Martina Hernandez found out via SMS that she had been awarded a prestigious scholarship. She was in the lab when the official email from the National Institutes for Health landed in her inbox, and it was a congratulatory message from her faculty advisor that broke the good news when Hernandez got a chance to check her phone.
“I was kind of stunned,” said Hernandez, a neuroscientist with a PhD. student in Institute of Anatomy and Neurobiology in the Virginia Commonwealth University School of Medicine, which uses the pronouns she/her and they/they. “I wasn’t expecting this considering how competitive a scholarship is.”
Hernandez is one of only 20 students in the US to receive the 2022 Diversity Specialized Predoctoral to Postdoctoral Advancement in Neuroscience, or D-SPAN, award. The two-stage scholarship, which supports graduates from underrepresented groups in the neurosciences, facilitates the completion of a doctorate and the transition to a scientific postdoctoral position. For Hernandez, that means funding the rest of her PhD. at the VCU School of Medicine and up to four more years pursuing a career studying the mechanisms and comorbidities of migraine.
“We are very proud of Martina and the hard work and dedication that led to her selection for this prestigious fellowship,” said David Chelmow, MD, acting dean of the School of Medicine. “We look forward to the contributions and discoveries she will make throughout her career with this tremendous early career support.”
Find yourself in science
Fueled by a complex family medical history—her mother’s multiple sclerosis and chronic migraines, her father’s epilepsy, and her own mental illness and migraines—Hernandez has always been fascinated by the human brain. A high school anatomy class on the central nervous system, coinciding with her mother’s MS recurrence, cemented her interest in biochemistry and molecular biology, and she earned a bachelor’s degree in chemistry with a minor in biology of the humanities and sciences from VCU College.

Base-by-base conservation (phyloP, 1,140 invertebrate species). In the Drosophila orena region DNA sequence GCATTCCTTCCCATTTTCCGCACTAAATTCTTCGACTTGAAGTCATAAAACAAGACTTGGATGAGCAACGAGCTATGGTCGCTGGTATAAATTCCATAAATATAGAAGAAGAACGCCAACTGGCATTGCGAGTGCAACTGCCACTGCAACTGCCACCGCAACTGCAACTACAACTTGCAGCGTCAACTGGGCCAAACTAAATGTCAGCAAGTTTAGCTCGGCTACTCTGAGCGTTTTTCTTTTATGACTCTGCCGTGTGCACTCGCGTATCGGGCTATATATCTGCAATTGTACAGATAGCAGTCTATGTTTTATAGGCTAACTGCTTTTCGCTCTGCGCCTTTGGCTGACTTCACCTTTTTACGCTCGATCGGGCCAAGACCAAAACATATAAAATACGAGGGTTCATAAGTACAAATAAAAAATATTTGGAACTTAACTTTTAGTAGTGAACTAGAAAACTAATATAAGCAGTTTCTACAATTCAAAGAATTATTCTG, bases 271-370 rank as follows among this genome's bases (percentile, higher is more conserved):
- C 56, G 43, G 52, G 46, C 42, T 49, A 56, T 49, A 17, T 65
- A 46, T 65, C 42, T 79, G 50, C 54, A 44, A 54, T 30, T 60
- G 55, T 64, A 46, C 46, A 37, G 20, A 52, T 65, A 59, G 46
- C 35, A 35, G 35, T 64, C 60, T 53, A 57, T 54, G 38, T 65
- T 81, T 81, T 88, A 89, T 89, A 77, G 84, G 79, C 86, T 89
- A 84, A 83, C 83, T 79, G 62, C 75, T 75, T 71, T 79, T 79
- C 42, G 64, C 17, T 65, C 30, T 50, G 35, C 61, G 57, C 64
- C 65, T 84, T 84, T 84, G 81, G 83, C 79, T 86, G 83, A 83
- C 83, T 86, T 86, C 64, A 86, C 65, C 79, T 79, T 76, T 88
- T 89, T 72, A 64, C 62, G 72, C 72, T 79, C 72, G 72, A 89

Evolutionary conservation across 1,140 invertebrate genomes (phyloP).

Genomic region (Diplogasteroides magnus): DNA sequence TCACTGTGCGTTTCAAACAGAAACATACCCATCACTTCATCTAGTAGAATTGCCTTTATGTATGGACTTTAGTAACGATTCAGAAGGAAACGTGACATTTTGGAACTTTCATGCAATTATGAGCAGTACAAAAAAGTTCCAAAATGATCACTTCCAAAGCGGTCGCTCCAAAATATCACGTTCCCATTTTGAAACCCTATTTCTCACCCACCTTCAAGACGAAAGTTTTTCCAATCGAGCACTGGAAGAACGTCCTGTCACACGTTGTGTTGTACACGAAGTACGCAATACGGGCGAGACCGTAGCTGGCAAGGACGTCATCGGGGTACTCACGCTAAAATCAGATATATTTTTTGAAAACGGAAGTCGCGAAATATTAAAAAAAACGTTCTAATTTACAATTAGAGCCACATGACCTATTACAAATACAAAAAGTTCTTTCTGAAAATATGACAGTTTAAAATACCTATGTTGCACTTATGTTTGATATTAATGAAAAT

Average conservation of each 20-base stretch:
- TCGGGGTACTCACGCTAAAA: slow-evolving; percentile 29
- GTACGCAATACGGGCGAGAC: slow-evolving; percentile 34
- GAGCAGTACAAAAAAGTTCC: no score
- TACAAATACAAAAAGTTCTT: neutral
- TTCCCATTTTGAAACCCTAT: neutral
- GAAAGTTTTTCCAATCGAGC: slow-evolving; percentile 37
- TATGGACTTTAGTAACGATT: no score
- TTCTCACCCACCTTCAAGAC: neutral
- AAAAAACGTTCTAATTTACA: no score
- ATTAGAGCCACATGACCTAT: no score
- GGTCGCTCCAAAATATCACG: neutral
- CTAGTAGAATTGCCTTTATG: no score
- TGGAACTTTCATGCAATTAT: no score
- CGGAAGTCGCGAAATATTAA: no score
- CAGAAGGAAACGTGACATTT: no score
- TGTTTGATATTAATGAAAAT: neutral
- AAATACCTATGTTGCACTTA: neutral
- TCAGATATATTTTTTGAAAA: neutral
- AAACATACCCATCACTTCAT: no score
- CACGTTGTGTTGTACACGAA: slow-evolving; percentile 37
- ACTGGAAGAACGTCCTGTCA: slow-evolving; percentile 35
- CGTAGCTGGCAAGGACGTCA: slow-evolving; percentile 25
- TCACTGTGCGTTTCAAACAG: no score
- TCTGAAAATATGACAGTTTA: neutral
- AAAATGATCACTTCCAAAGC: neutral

Now in her sixth year as a Ph.D. Student Hernandez has found her place in neuroscience.
Audrey Lafrenaye, Ph.D., an assistant professor in Hernandez’s department of anatomy and neurobiology and faculty advisor, described her as determined, dependable, and “a joy in the lab.”
“Martina has great lab assistants, can pick things up quickly and has great humanity,” said Lafrenaye. “She’s always had the skills, and her growing confidence has really enhanced what she does.”
Building trust in academia was ongoing work for Hernandez. Growing up, she experienced bullying for being Latinx and hid her queer identity until halfway through college. Living at the intersection of identities underrepresented in science — while also dealing with anxiety, depression, and migraines that sometimes compounded to a debilitating effect — Hernandez often wondered if a career in research was the right thing to do.
“There were times when I didn’t necessarily feel like I belonged in science for various reasons, some of which concerned my mental health,” Hernandez said. “But once I realized that the support system that I have is there for me, I started to have more confidence.”
Once she settled into grad school, Hernandez said she found unprecedented support and camaraderie in her program. In addition to faculty mentoring, she became close friends and eventually partnered with another student who graduated from the neuroscience program two years ago.
“They just made me feel like I could be myself,” Hernandez said. “Also, my lab is a very welcoming and open space where I didn’t feel too weird or too eccentric to be myself in the work environment.”
According to her mentor, that’s on purpose. Lafrenaye has had frank conversations with Hernandez and other students about imposter syndrome and mental health issues to make these experiences less isolating.
“We’re as open as possible about the level to which trainees are satisfied in the lab,” Lafrenaye said. “Martina is really starting to see herself as a potential mentor and advisor for other students, and I think she will continue to be a strong presence in the neuroscience field.”
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